“It is most regrettable when countries ostensibly committed to democracy, the rule of law, and human rights betray all of these values. It is shocking that the mainstream press allows it to happen. Unconscionable when civil society becomes complicit through its silence. The US, UK, Sweden and Ecuador have been on a rampage against the rule of law — and this also harms the credibility of international law.
We are witnessing a revolt against international standards by multiple countries — US, UK, Sweden, Ecuador.”
Assange’s body – a tool for persecution
Parallels could be drawn between the British government’s policy towards Assange’s health and the US economic violence towards Venezuela – imposing devastating restrictions while offering token aid – the carrot and the stick designed to wear down the target while at the same time securing public opinion by gesturing humanitarianism. But the ultimate goal is submission, while the strategy is blackmail.
If Assange had left the embassy to receive medical care he would not have made it to a doctor or hospital; he would have been arrested immediately. The situation was described in a 2015 psycho-social medical report detailing Assange’s living conditions, the effects of the massive police surveillance on him (he was in effect ‘under siege,‘), incidents that occurred leaving him in a state of anxiety, and the long-term effects of arbitrary detention.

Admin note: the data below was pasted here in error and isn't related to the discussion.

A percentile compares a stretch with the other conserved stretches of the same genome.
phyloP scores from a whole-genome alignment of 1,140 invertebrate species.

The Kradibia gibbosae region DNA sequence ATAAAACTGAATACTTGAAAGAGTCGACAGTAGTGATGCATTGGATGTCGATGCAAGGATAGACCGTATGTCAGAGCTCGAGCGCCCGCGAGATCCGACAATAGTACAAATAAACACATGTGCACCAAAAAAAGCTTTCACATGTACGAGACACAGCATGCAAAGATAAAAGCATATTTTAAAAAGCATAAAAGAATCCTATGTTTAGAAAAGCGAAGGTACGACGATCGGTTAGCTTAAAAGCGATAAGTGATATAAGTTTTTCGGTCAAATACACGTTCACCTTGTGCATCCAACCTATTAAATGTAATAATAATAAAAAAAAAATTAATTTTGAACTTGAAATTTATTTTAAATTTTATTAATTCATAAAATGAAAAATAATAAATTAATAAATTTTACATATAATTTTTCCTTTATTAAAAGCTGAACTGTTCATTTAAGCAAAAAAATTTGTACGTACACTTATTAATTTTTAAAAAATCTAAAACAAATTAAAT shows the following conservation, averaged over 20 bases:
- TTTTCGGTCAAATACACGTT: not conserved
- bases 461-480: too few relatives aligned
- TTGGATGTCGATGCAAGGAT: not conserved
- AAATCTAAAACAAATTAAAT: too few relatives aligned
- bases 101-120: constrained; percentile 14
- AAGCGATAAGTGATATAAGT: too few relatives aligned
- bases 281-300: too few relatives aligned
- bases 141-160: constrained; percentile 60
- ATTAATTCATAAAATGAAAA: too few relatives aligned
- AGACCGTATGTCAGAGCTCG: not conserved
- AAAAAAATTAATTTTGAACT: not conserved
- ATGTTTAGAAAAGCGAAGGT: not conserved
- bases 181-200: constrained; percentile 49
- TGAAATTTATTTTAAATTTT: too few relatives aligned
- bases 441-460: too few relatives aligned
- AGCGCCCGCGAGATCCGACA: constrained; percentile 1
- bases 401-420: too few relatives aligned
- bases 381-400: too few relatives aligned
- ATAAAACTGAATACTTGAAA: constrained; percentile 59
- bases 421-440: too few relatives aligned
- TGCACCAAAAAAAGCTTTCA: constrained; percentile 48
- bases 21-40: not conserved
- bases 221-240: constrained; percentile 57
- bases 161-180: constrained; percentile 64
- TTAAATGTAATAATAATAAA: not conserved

The weaponising of his deteriorating health is also described by Dr Sondra Crosby, a specialist in refugee health care, who assessed Assange in February this year. Crosby condemned the way physical and mental suffering has been inflicted by the British government that promised to arrest him should he leave the embassy for treatment urgently needed. She believed this amounted to a violation of articles 1 and 16 of the 1984 Convention Against Torture and asked Michelle Bachelet, the United Nations High Commissioner for Human Rights to intervene.
De Zayas believes Bachelet’s intervention is now essential: